Antiscam
Reports about scammers trying to sell "Grams" are welcome here.

t.me
1 309
635 человек(а) говорят об этом
Информация о рекламе в Твиттере и конфиденциальность
Despite the announcement, fake sites continued scooping cash from unwitting victims. But to give credit where it’s due, their creators did a superb job. Unlike some phishing fakes, these sites really do lure people in. Not only that, most use a secure connection, require registration, and generate a unique online wallet for each new victim, making it hard to track the movement of money.

Grams can be purchased in a selection of cryptocurrencies

The price of the new cryptocurrency varies greatly from one fake site to the next. And although most of them create unique wallets for victims, I managed to find several that use static wallets. From the transaction history of one of them, we see that the cybercriminals withdrew 85 ETH:

Withdrawal of funds harvested in Ethereum

At the time of writing this article, the Ethereum exchange rate was about $422. This resource alone seems to have collected more than 35 000$(2 million rubles), and there are dozens like it. Judging by their content, it’s possible they have common ownership. For example, several have one and the same Our Team section.

Suspiciously similar Our Team sections

While the presence of the Durov brothers doesn’t raise any question marks, Lucas Pernas-Valles seems to exist only on dozens of other fake sites. He may indeed be a member of Telegram’s new project team, but a brief online check reveals that the person in the photo is not called Lucas Pernas-Valles, although he does have cryptocurrency links.

It should be noted that this ICO project is one of relatively few to have attracted mass attention. And where there’s mass attention, there’s fraud. The lack of reliable information from official sources only serves to aggravate the situation


Probably you ignore that Facebook also tracks non-users across the web
18.4.2018 securityaffairs
Social

Facebook explained how it is tracking Non-Users across the Internet and for which purposes it is using their metadata.
Facebook is still in the middle of a storm for its conduct and the way it approached the privacy of its users after the Cambridge Analytica case.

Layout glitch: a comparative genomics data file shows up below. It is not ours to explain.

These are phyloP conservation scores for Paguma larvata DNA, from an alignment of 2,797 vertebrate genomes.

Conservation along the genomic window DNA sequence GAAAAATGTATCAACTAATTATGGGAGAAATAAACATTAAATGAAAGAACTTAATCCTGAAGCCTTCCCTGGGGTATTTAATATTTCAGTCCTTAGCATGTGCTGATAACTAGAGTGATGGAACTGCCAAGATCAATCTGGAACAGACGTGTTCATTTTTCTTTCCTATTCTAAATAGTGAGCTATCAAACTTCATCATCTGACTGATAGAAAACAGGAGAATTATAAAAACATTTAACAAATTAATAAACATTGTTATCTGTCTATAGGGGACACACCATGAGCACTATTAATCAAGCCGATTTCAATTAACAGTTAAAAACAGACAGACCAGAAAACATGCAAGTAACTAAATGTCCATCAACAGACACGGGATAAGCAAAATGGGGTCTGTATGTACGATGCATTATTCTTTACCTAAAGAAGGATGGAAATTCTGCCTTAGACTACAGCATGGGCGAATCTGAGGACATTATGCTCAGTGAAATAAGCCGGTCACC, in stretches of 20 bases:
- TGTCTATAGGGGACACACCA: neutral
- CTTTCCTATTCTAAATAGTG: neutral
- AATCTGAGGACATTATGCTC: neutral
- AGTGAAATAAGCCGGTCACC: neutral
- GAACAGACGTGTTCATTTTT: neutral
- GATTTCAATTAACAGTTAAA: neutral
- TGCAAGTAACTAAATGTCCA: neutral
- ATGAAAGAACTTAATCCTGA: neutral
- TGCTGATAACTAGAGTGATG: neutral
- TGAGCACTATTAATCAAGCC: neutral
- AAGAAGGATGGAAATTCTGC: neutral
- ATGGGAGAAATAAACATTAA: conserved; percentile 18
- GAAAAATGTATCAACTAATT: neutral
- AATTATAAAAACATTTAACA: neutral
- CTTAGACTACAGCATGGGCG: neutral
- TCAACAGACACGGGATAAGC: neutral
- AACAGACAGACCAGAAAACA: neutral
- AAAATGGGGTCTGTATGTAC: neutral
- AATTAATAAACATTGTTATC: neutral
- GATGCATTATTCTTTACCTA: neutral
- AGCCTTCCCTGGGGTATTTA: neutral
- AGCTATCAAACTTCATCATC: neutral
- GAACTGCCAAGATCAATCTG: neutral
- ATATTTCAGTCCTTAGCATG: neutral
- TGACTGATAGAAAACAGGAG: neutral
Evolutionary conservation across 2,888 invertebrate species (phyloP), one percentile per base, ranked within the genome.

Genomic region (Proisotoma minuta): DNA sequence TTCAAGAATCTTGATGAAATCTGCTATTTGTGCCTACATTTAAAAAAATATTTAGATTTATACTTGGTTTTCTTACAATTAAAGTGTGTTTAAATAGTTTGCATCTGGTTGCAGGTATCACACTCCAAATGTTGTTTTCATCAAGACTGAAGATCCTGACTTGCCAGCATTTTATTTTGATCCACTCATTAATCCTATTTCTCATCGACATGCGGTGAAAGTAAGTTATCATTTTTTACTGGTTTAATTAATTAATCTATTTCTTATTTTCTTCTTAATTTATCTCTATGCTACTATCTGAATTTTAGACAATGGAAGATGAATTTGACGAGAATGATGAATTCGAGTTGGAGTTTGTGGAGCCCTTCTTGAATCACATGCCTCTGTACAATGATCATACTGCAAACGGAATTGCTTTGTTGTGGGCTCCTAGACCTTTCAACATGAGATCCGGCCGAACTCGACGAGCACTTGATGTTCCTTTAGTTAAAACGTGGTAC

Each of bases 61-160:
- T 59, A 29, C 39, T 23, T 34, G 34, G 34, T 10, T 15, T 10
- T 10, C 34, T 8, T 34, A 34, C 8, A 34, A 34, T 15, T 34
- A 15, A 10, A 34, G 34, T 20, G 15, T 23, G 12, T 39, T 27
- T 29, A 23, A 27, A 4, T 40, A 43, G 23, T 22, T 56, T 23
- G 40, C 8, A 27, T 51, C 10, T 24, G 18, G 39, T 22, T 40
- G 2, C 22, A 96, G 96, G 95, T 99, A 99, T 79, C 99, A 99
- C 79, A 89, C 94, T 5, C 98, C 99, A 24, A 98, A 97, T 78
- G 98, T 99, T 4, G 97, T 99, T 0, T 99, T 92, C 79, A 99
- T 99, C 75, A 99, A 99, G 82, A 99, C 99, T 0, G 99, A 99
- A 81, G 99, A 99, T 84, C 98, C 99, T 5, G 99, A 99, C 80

Now Facebook is under scrutiny after Zuckerberg testified in front of the US Congress, the social network giant disclosed more information on data collection activity that aimed to gather info related to non-Facebook users.

Yes, it is true! Facebook can track you even if you are not using it, this is possible if you visit a website or an application that uses the services of the tech giant.

The services include Social plugins (i.e. Like and Share buttons), Facebook Login, Facebook Analytics, and ads and measurement tools.

“When you visit a site or app that uses our services, we receive information even if you’re logged out or don’t have a Facebook account. This is because other apps and sites don’t know who is using Facebook.” explained product management director David Baser.

“Many companies offer these types of services and, like Facebook, they also get information from the apps and sites that use them. Twitter, Pinterest and LinkedIn all have similar Like and Share buttons to help people share things on their services. Google has a popular analytics service. And Amazon, Google and Twitter all offer login features.”

As you can imagine, all these companies also offer targeted advertising services by leveraging the information gathered through their services.

Everytime a user visits a website, his browser shares the IP address to the website along with info about the machine (i.e. browser, operating system) and cookies. Facebook also collects data related to website or app accessed by the user.

According to Baser, the social network platform uses the information received from websites and apps, to implements its services, to target the advertising and to improve the safety and security on Facebook.

Data collected by the company also allows it to measure the success of its advertising campaigns.

Facebook also uses this information to prevent abuses and identify threat actors targeting its users.

“We also use the information we receive from websites and apps to help protect the security of Facebook. For example, receiving data about the sites a particular browser has visited can help us identify bad actors.” added Baser.

“If someone tries to log into your account using an IP address from a different country, we might ask some questions to verify it’s you. Or if a browser has visited hundreds of sites in the last five minutes, that’s a sign the device might be a bot.”

Websites and apps who use the services of the social network have to inform users that they are collecting and sharing said information with the social network. They need an explicit consent and are requested to explain the purpose data are collected.


Facebook Admits to Tracking Non-Users Across the Internet
18.4.2018 securityweek 
Social

Facebook this week confirmed that it indeed knows when users access websites and apps that use Facebook services, even if they don’t have an account on the social network.

The social media platform has been under heavy scrutiny over user privacy for the past month, after it became public knowledge that at least one firm gathered information on millions of Facebook users without their knowledge or consent.